Utopia 56 first sends new volunteers to daytime distributions, because these are more straightforward, then moves them to the evening sessions. Antoine always tells: All in all, I’d say that doing distribution to everyone who comes out of the forest is quite overwhelming, but Utopia 56 takes good care of its volunteers.
The atmosphere with the refugees was great. It’s easy to make friends with them. First and foremost, the team leaders and field co-ordinators know them well and encourage getting to know the refugees.
At the end of his stay, Antoine taught two Somalians how to play the card game Egyptian Ratscrew (la bataille corse) which they played together. Communication was quite simple, because the majority speak English or French at some level.
Antoine did a distribution one evening when it was raining and the atmosphere was less congenial. He could already see them getting angry with each other. According to ‘long term’ volunteers, you need nerves of steel to do distributions at night, in winter, in the cold and snow.
The police The French government is paid by the British government to prevent migrants from going to the UK. So the French police do everything to make migrants leave the region. The implementation of this policy includes demolishing different camps and a number of tactics to counter refugees, and also the volunteers that help them.
Despite these somewhat alarming facts, and CRS (French riot police) intervening in the case of an improperly-parked van in front of the warehouse, Antoine never heard anyone say “today I had a run-in with the police”. The only ones who really had trouble with the police were long-term volunteers who had more trickier, ‘delicate’ jobs.
What’s more, all the work the associations do is completely legal and should really be being carried out by the French state.
The media The media isn’t talking about Calais anymore. Why? When the jungle was still there, the refugees were much more visible. Now they live hidden away out of fear of the police, but they’re very much still there! The government is pursuing a policy that intentionally makes refugees invisible.
Antoine’s experience Antoine loved the experience with the other volunteers. These were anywhere between 18 and 75 years old, and came from all over the place! They were English, Irish, Spanish, Italian, German, Czechs, Americans, Congolese and Indians. A funny anecdote is the American who came to visit France for three months: he heard all these people speaking English and never left!
Every morning, everybody met up in the yard for a little outdoor meeting with all the newest updates and information for that day, and also some stretches. Then, everyone went their own way to start their day’s work.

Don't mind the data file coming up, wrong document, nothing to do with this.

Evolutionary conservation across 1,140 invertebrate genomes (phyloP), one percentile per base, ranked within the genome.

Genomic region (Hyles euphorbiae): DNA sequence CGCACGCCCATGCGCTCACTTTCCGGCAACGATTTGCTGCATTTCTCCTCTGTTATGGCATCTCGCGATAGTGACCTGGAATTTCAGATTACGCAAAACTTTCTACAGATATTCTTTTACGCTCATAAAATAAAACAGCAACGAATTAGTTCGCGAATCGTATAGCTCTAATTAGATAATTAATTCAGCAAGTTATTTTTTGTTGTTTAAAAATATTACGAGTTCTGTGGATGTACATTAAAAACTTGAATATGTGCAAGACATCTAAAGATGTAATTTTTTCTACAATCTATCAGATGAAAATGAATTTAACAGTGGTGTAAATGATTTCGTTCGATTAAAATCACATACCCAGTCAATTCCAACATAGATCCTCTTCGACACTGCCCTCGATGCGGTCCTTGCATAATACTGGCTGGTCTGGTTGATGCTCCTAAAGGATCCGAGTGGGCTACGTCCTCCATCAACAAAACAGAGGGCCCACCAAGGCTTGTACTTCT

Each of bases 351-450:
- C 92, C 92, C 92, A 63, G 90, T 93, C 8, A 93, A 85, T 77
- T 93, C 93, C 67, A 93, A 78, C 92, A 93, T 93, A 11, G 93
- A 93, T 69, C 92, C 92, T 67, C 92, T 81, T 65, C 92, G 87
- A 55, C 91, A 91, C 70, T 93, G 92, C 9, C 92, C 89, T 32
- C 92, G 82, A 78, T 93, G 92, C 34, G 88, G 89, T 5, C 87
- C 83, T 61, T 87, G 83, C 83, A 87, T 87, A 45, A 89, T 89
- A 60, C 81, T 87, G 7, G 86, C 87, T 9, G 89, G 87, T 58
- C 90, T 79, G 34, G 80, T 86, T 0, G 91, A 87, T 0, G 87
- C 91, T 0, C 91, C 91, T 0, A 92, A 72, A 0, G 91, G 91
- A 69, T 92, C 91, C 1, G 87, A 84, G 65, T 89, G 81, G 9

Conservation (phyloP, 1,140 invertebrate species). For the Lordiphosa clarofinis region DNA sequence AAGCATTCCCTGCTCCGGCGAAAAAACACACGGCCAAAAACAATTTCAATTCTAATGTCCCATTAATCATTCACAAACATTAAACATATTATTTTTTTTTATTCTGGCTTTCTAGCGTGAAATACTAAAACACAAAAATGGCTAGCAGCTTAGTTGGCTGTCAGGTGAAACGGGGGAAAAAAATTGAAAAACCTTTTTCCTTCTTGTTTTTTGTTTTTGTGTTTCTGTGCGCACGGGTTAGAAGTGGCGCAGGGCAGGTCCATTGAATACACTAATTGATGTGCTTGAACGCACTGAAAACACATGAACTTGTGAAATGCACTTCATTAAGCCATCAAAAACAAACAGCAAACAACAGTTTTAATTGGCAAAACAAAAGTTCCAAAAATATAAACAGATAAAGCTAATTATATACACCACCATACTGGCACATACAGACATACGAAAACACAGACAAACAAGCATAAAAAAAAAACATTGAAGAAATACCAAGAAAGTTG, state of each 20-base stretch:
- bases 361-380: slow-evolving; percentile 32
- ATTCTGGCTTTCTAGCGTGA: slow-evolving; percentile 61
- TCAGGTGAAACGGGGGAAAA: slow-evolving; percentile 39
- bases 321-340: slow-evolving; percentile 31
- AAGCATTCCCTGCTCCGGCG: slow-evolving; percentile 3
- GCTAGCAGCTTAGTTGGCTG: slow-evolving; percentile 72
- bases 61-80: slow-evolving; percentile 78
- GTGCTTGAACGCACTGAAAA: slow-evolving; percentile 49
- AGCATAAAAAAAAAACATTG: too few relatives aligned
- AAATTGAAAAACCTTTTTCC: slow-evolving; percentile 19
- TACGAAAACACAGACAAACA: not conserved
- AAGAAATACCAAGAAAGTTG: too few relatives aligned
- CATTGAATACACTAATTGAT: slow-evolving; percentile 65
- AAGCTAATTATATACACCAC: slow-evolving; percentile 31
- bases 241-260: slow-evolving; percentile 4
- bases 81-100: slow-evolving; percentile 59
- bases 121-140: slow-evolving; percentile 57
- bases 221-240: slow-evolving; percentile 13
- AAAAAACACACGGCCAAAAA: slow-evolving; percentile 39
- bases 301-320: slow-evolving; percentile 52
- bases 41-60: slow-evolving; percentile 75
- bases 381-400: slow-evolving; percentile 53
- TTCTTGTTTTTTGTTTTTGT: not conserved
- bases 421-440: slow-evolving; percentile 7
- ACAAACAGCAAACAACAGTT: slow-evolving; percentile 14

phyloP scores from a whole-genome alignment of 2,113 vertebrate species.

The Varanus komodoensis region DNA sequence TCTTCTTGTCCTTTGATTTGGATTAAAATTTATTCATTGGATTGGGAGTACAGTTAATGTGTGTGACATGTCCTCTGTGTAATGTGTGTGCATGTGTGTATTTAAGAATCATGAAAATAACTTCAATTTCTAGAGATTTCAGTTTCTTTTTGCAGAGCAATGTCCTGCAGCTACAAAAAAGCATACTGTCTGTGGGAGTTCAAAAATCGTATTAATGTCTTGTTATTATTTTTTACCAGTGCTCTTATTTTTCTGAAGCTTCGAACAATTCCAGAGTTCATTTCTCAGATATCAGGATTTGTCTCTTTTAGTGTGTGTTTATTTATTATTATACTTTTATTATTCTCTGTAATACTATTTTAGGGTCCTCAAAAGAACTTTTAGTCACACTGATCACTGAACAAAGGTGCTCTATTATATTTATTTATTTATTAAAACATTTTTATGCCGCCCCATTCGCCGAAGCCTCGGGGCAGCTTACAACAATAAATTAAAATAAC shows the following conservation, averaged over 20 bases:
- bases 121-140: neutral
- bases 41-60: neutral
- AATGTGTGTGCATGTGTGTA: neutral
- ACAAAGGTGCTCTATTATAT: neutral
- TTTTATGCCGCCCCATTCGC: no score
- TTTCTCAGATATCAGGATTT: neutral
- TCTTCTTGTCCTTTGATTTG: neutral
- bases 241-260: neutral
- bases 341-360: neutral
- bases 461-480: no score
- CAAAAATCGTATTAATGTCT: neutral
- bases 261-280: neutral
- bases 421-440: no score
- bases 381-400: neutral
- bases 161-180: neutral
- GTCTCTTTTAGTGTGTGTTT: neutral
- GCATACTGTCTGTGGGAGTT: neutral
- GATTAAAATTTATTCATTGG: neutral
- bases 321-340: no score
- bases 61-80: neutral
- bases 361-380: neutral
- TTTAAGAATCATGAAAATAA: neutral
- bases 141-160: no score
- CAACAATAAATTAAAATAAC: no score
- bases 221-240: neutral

In the kitchen, music was turned up to full volume. Antoine washed reusable cups every morning with his Catalan team for a gentle start, then he joined another team. All the volunteers talked to each other fairly naturally. At midday, they ate the food made in their kitchens, the same food the migrants ate. They were good times of sharing and coming together.
In the evenings, everybody slept at the campsite in their mobile-homes. There were little parties here and there every night. They invited each other to eat at each other’s houses, it was very friendly. Antoine slept in a caravan with two British volunteers that had been there for over a year, and a girl from Hong Kong who had been there for 4 months. They were very welcoming to him!
Willingness to give your time to help others is an integral part of being a volunteer, so everybody helped each other. An example of this solidarity is a friend who every morning asked everybody in the warehouse whether they wanted a tea or coffee, and brought it to them.
Antoine came back from Calais with a lot of motivation! He took his volunteering back up at the Paris branch of Utopia 56. He then decided to join the emergency housing team, and then the association’s communication team, working from home on very varied tasks, such as organising information conferences in universities or organising meetings between future hosts and and our volunteers, or helping to design our new website. He also asked all his friends to organise Utopia 56 conferences in their schools to improve the association’s visibility.
Here are the eight charities who run from the warehouse:
L’Auberge des Migrants
Refugee Community Kitchen
Mobile Refugee Support
Refugee Women’s Centre
Refugee Info Bus حافلة المعلومات للاجئين مسیر راهنمای پناهندگان
UTOPIA 56 (who Antoine came to work with in Calais)